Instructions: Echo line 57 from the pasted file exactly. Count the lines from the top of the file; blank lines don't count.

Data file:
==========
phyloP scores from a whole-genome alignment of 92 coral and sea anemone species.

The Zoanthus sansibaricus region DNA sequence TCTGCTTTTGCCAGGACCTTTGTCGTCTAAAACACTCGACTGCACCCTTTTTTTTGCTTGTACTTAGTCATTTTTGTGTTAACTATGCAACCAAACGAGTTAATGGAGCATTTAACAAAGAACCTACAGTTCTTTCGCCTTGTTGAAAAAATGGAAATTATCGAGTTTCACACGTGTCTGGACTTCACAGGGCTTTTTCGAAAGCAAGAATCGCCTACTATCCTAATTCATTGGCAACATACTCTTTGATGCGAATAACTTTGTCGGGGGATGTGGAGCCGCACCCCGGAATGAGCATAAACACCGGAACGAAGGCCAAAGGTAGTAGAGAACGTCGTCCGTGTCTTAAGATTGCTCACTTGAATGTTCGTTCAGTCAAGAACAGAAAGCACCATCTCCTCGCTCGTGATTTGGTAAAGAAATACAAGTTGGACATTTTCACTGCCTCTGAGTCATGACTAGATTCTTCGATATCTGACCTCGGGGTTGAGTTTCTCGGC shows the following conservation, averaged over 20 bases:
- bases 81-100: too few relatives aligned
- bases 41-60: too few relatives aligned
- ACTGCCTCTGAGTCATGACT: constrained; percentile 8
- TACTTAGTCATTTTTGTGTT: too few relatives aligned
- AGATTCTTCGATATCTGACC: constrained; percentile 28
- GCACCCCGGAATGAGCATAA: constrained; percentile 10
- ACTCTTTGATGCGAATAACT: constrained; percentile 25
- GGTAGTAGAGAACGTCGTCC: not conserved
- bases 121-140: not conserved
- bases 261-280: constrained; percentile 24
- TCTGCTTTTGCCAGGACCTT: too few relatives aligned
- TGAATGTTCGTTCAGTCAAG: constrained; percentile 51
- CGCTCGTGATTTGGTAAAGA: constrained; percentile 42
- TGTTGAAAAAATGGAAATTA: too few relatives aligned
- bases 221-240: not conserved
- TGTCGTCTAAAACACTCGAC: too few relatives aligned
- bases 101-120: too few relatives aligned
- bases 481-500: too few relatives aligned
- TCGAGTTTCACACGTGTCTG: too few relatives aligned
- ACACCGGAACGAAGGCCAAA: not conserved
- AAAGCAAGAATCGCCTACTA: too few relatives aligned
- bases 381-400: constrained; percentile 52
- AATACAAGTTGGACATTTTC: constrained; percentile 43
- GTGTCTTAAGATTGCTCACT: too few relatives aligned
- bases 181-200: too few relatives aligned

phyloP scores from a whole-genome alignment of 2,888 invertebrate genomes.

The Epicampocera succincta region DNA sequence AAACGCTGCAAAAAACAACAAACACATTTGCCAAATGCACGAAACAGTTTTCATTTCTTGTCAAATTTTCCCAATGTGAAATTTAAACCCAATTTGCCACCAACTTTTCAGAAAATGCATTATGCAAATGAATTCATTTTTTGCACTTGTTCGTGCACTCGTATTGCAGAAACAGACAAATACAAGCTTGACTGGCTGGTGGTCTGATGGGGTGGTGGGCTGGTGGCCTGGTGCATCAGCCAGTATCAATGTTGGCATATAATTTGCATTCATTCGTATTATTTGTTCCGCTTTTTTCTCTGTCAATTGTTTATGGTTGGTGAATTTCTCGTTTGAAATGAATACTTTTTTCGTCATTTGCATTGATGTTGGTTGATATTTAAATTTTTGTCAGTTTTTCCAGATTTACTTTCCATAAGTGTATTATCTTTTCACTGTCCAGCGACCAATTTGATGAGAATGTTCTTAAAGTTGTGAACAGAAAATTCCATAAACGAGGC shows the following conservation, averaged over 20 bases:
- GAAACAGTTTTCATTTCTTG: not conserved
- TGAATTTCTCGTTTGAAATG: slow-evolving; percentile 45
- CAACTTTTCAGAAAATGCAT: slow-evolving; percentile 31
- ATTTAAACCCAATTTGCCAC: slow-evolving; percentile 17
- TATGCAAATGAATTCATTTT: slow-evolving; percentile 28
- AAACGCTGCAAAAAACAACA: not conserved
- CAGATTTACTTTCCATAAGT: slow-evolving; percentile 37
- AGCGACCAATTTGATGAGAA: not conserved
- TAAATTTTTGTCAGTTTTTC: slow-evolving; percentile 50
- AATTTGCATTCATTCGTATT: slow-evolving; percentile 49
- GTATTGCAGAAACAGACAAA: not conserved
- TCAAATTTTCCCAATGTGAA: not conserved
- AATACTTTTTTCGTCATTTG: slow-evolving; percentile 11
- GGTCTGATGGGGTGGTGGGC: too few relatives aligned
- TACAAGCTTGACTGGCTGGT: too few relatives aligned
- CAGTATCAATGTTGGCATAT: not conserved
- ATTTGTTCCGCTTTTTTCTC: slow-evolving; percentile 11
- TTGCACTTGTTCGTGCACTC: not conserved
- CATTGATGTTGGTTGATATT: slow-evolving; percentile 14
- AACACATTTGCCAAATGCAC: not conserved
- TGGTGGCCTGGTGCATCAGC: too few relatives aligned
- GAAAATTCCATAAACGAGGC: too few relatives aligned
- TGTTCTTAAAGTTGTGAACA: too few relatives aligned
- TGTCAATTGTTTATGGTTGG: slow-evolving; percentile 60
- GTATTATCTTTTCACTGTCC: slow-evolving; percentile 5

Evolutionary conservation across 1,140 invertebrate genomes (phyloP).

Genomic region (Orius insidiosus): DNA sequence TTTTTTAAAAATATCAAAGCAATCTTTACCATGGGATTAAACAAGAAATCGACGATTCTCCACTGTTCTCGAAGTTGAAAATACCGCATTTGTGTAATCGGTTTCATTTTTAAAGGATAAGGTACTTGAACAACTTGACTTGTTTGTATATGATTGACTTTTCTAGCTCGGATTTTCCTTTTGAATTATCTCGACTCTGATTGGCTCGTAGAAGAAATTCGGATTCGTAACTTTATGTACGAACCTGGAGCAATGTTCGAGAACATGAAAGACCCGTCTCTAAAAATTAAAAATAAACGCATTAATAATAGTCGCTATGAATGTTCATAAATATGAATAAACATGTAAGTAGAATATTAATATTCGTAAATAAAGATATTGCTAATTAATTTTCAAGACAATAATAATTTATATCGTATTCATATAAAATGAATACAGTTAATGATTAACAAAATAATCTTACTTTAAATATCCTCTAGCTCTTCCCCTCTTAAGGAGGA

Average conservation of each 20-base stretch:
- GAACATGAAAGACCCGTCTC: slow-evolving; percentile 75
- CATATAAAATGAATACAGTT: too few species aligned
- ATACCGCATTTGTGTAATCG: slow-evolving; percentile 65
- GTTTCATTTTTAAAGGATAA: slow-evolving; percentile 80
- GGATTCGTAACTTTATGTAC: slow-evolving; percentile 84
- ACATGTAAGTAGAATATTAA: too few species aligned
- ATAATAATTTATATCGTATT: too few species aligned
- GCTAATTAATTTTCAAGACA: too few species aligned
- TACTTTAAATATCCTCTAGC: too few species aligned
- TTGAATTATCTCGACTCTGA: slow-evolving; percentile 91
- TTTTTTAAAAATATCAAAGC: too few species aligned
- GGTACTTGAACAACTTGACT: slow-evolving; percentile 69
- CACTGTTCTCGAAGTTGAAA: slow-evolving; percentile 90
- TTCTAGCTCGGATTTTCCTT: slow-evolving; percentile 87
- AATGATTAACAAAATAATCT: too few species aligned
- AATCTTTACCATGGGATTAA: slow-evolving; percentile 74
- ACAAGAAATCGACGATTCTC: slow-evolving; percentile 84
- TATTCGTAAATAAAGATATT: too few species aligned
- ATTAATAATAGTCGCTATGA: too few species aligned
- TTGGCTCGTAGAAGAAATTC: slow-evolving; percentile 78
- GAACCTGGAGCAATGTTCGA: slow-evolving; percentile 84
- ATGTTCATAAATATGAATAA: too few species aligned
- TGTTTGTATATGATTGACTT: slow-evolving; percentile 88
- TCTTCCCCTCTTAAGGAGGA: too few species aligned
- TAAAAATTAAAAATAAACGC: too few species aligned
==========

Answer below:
Average conservation of each 20-base stretch: